But also like some of his past appearances, the episode was a bit rote; nothing else matched that early high. The sketch with Will Forte as a Roman leader taking creepy pleasure from grape-feeding was appealingly weird, but thin; same goes for “What Is Burn Notice?” — the game show that challenges contestants to describe the apparently popular USA network series. Personally, I’d have more trouble with “What is Criminal Minds?” — a couple of my regular SNL-watching buddies actually love Burn Notice and it’s certainly among the top three or five cooler-sounding cable shows that I never watch but suspect I might like if I did, whereas I have no idea what separates Criminal Minds from its cop-show brethren apart from it not being set in the Navy, not involving crazy forensics or cold cases, and not, as far as I know, taking place in Miami. But anyway, it was still a kinda-sorta funny sketch poking fun at the show’s admittedly vague ad campaign.

The kinda-sorta-pretty-good stuff kept on coming all night. Andy Samberg’s Rahm Emmanuel impression isn’t one of his most dead-on, but the laughs it gets are certainly the most cathartic the show, which hasn’t been specializing in political humor since late 2008 at best, can offer these days. The Oscar nomination bit was funny enough. I liked that band of dads reuniting their eighties punk band at a wedding at the very end of the show. Kutcher didn’t do much to help or hurt, apart from a downright puzzling Mel Gibson impression — he got Gibson’s weirdo defensive posture right, but the voice was a gravelly mess.

So I guess Kutcher is a kind of gap-filler, inconsequential host; he hasn’t worked up enough strong material to qualify as a hosting event, like a Steve Martin or Alec Baldwin appearance, and he doesn’t give off that Jon Hamm major-repeat-host-of-tomorrow vibe, either. He just does pretty typical episodes that you probably won’t remember when he hosts again in a couple of years.

Episode Grade: B-

February 8th, 2010

Friday Night Lights: Stay

Thank the Lord for small mercies, Friday Night Lights fans. This week’s episode was mostly lighter than last week’s, which is good, because I don’t think I could handle that kind of emotional upheaval two weeks in a row. To recap: Matt buried his father, who was killed in Iraq. Julie struggled to support Matt in the face of enormous and staggering pain and cope with facing mortality for the first time in her life. Becky hit on Tim Riggins and was rejected, which drove her into Luke’s slightly less muscular arms. And Vince went in two directions at the same time, earning player of the week honors and learning to hotwire cars. So, now for something a little bit lighter? Please, Jason Katims, don’t make me cry again.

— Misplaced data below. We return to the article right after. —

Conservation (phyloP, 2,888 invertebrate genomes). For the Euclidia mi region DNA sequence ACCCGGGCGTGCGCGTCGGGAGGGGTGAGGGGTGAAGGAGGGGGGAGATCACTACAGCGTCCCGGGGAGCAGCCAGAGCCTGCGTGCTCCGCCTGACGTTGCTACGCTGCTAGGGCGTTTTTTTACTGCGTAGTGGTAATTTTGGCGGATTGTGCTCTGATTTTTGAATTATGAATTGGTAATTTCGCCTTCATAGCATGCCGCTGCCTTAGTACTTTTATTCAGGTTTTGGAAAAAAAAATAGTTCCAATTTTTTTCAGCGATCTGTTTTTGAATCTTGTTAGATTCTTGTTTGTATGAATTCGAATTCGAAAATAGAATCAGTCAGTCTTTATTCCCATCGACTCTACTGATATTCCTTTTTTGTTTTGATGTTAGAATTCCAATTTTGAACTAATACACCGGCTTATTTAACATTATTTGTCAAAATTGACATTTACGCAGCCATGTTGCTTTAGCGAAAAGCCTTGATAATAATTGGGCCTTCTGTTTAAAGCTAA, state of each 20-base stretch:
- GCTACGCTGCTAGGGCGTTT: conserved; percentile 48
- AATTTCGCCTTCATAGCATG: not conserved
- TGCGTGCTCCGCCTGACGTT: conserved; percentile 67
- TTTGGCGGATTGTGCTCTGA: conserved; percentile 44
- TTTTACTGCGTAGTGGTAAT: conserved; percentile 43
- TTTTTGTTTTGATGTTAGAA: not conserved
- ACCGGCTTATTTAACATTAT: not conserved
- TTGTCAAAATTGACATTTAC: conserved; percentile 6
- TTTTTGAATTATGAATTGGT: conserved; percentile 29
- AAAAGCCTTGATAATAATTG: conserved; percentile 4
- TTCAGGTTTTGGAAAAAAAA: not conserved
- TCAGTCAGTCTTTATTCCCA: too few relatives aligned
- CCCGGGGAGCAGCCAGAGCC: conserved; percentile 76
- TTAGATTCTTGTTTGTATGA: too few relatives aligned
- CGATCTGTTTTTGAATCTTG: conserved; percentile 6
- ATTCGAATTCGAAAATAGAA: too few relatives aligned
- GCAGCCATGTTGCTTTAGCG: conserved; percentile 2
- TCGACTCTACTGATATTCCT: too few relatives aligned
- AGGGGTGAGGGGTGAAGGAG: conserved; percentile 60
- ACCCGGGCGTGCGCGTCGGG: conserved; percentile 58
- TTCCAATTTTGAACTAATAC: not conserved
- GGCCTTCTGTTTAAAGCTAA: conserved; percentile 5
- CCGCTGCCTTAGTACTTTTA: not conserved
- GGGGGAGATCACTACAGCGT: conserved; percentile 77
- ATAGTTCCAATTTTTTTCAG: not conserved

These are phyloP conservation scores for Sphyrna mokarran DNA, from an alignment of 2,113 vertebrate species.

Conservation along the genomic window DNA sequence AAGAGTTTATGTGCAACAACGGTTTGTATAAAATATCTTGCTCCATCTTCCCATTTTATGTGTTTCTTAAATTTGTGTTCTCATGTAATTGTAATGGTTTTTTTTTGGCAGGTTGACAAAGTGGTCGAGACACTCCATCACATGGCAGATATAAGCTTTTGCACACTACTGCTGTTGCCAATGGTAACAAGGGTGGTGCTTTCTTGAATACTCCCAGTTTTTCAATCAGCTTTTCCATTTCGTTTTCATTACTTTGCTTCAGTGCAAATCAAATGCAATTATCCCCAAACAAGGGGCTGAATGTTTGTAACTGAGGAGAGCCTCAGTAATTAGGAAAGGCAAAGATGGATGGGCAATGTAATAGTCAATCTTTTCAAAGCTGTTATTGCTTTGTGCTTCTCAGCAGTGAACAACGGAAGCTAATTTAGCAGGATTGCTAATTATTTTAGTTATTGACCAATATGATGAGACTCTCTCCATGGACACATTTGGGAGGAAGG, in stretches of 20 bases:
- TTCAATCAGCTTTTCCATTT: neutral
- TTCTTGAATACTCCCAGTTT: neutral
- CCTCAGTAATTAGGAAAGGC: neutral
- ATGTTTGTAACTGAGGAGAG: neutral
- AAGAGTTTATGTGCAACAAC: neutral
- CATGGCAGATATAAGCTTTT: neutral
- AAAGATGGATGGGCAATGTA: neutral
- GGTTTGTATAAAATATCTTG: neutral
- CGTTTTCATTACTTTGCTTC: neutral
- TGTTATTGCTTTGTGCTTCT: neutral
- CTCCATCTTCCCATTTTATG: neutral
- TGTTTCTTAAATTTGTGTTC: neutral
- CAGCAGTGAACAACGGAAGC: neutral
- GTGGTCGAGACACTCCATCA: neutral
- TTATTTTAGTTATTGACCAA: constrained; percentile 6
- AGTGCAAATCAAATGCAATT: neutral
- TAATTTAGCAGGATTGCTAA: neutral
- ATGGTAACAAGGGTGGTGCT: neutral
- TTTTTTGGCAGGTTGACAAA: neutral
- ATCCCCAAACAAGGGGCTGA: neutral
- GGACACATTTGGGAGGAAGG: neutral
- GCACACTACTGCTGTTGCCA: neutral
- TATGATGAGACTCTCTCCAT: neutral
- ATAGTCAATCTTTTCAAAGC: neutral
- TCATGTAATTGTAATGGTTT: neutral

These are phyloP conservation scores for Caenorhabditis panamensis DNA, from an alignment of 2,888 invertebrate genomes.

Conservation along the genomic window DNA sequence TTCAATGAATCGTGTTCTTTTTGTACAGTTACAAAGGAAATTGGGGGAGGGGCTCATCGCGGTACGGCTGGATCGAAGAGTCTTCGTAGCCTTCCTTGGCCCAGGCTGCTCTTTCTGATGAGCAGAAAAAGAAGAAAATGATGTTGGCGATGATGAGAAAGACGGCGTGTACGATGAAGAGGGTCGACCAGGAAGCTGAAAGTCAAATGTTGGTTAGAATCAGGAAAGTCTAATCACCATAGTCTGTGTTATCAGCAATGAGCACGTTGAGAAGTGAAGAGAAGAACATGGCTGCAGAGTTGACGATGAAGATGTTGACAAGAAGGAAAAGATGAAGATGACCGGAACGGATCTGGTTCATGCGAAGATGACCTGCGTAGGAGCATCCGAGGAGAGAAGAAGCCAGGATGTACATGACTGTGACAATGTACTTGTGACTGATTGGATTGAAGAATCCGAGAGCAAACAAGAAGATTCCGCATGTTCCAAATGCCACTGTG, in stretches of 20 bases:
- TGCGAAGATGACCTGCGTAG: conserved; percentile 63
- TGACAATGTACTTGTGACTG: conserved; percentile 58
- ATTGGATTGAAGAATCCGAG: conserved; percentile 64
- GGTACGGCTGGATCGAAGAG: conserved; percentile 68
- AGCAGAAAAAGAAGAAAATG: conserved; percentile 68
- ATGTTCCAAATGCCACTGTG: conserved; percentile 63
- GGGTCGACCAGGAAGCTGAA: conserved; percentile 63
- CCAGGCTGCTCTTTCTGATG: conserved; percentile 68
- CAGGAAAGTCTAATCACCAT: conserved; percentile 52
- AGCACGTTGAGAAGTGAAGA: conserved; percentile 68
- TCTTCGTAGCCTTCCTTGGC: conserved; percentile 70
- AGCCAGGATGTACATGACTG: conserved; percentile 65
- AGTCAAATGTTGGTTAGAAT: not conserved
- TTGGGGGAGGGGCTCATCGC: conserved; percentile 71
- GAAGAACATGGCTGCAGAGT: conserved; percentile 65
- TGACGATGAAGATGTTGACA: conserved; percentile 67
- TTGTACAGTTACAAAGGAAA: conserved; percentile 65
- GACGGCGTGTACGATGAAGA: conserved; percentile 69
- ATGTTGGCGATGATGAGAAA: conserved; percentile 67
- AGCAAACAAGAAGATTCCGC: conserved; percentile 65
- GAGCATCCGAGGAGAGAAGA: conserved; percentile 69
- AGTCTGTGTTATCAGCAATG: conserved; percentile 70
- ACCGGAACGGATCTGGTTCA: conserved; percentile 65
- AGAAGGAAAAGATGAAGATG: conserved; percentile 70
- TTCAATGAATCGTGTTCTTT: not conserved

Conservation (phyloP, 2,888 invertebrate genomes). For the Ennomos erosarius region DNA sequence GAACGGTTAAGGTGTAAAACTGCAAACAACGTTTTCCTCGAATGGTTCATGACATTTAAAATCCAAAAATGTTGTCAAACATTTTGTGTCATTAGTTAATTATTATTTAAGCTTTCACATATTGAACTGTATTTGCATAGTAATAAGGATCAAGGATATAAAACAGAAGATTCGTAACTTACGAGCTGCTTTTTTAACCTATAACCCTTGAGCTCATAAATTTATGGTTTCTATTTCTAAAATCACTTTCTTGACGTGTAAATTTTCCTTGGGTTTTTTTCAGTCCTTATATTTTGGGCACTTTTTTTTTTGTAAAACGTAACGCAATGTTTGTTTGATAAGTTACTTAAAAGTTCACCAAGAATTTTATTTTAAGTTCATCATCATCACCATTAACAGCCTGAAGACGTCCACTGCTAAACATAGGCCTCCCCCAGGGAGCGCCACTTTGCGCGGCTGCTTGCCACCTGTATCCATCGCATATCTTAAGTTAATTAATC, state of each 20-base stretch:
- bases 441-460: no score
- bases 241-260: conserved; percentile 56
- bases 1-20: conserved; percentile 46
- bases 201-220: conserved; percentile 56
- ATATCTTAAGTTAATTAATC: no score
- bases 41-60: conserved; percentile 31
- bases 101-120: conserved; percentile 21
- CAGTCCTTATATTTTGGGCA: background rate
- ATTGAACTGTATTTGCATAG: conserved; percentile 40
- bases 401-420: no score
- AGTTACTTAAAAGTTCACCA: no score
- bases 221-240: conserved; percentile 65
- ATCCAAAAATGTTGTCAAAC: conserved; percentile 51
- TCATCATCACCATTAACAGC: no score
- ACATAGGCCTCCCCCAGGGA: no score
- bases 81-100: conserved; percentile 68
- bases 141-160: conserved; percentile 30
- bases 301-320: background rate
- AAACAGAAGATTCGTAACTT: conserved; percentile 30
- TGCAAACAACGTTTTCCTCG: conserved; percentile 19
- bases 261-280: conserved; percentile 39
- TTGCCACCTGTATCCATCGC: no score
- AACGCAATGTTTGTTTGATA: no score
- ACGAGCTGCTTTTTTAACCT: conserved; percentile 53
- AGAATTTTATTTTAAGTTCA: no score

I'm not so think as you drunk I am.

I'm not so think as you drunk I am.

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2 comments December 10th, 2009

Gavin Rossdale on Criminal Minds: Speaking of awkward special guest stars

As if James Franco’s giggle-inducing, suspicion-arousing guest spot on General Hospital wasn’t enough, here’s another weirdly out-of-place guest star. Gavin Rossdale (the singer of crunchy nineties “alternative” band Bush, the dweller of Gwen Stefani’s shadow and possessor of unfashionably long hair) recently did a guest spot on a show you never hear mentioned on this humble blog, Criminal Minds. This happened a couple of weeks ago, but I can’t imagine you’d actually want to watch the show. So no biggie.

On the show, Gavin plays a guy who is possibly a murderer. And possibly a vampire. But definitely some sort of gothic singer for a cover band. It sort of reminds me of a basic cable remake of The Crow.

It’s the nineties plus vampires plus murder minus dignity.

Go over to VideoGum to see him perform Joy Division’s “Love Will Tear Us Apart.” Do them a favor — they could use the boost in traffic that our link will provide.

November 21st, 2009